“Every War Has a Beginning.”
Directed by Patrick Tatopoulos
Starring Michael Sheen, Rhona Mitra and Bill Nighy
In ye olde Transylwherever (I’d say at least five centuries south of Captain Kronos, but it’s hard to say for sure,) the war between the savage werewolves and the corsetry-pioneering vampires wages on, despite the captivity of William, the first werewolf. Then the birth of an apparently human child to a captive werewolf leads to the creation of a new breed of immortal; the shapeshifting werewolves known as Lycans.
Flash forward, and in a long and involved backstory we won’t get into, chief vampire Viktor (Nighy) has bred a force of Lycans to guard his castle, foremost among them the first of the breed, Lucian (Sheen), who has fallen in love with Viktor’s daughter, Sonja (Mitra). It’s like Romeo and Juliet, but with more crazy thunderstorm wall sex to boost the rating. Then one night, he removes his shackle in order to shapeshift and protect Sonja, discovering an ability to control the werewolves but earning the rage and enmity of Viktor, who plans to have him killed as an example to others.
Political machinations lead sniveling librarian Tannis (Stephen Mackintosh) to help Lucian escape, and he leads a breakout of the other Lycans, who gather in the forest to build their strength. Lucian is lured back, captured and witnesses Sonja’s execution for getting knocked up by a werewolf, but breaks his own chains and summons the werewolves and Lycans to war, decimating the vampire council and forcing the badly wounded Viktor into retreat.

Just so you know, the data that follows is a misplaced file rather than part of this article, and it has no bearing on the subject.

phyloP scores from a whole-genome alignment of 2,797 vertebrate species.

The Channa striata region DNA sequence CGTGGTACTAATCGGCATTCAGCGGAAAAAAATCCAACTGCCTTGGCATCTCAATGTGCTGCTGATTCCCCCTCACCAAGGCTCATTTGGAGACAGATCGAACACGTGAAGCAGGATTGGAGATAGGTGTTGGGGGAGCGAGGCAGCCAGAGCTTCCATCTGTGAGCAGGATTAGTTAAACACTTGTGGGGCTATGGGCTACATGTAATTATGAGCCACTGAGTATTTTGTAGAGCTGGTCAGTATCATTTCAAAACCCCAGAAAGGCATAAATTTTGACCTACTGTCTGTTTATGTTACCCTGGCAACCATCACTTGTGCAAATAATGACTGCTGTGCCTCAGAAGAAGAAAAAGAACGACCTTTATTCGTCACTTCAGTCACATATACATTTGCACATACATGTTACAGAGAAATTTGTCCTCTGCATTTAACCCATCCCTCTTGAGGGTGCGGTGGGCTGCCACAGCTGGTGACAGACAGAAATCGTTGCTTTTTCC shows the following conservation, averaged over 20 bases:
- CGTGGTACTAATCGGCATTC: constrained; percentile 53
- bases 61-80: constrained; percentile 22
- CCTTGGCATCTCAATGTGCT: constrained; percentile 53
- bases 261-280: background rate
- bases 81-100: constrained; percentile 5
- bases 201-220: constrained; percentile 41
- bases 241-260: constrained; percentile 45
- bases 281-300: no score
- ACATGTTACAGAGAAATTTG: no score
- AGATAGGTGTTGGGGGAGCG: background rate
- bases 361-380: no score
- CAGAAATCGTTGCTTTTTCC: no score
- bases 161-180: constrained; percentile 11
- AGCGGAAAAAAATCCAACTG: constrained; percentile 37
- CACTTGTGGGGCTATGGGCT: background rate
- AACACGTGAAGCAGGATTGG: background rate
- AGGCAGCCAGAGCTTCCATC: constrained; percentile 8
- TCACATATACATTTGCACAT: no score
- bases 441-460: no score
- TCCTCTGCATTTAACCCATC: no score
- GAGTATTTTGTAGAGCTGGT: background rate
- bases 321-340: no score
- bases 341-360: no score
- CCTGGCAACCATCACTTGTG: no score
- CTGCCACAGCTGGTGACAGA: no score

What’s wrong with it?
Like so many prequels, the film suffers from predestination. Ultimately we know that Sonja will die, and how Sonja will die, and how not only Viktor, but also Lucian and his massive, basso profundo sidekick Raze will die in Underworld, and how Tannis meets his end in Underworld Evolution. Never mind that in retrospect we now know that the werewolves will go on to become the Nazis in their own turn. It means that there’s no tension, nor any real chance of persuading the audience to invest in the characters they know to be doomed.
The historical period of the film is just fucked to all buggery. Sophisticated mechanical crossbows rub shoulders with quasi-mediaeval plate armour, carriages that could belong anywhere from the 15th to 19th centuries, and decidedly 21st century corsetry. In addition, the internal timeline is just confusing, with Viktor giving his daughter a pendant, which in the second film was revealed to be the key to a prison built by Selene’s father, whom Viktor then killed, sparing Selene because she reminded him of his dead daughter, which means that this film takes place in the roughly ten year gap between the building of the supertomb and the death of Selene’s family, despite Viktor going into the Odinsleep at the end of the movie.
Sonja is literally the only female character in the film. There’s a councillor who has some lines, and a few more who have corsets, but that’s it, and there isn’t even a single female Lycan. Actually… are there any female Lycans in the entire franchise? Female werewolves, yes, but Lycans… I don’t think so.
What’s right with it?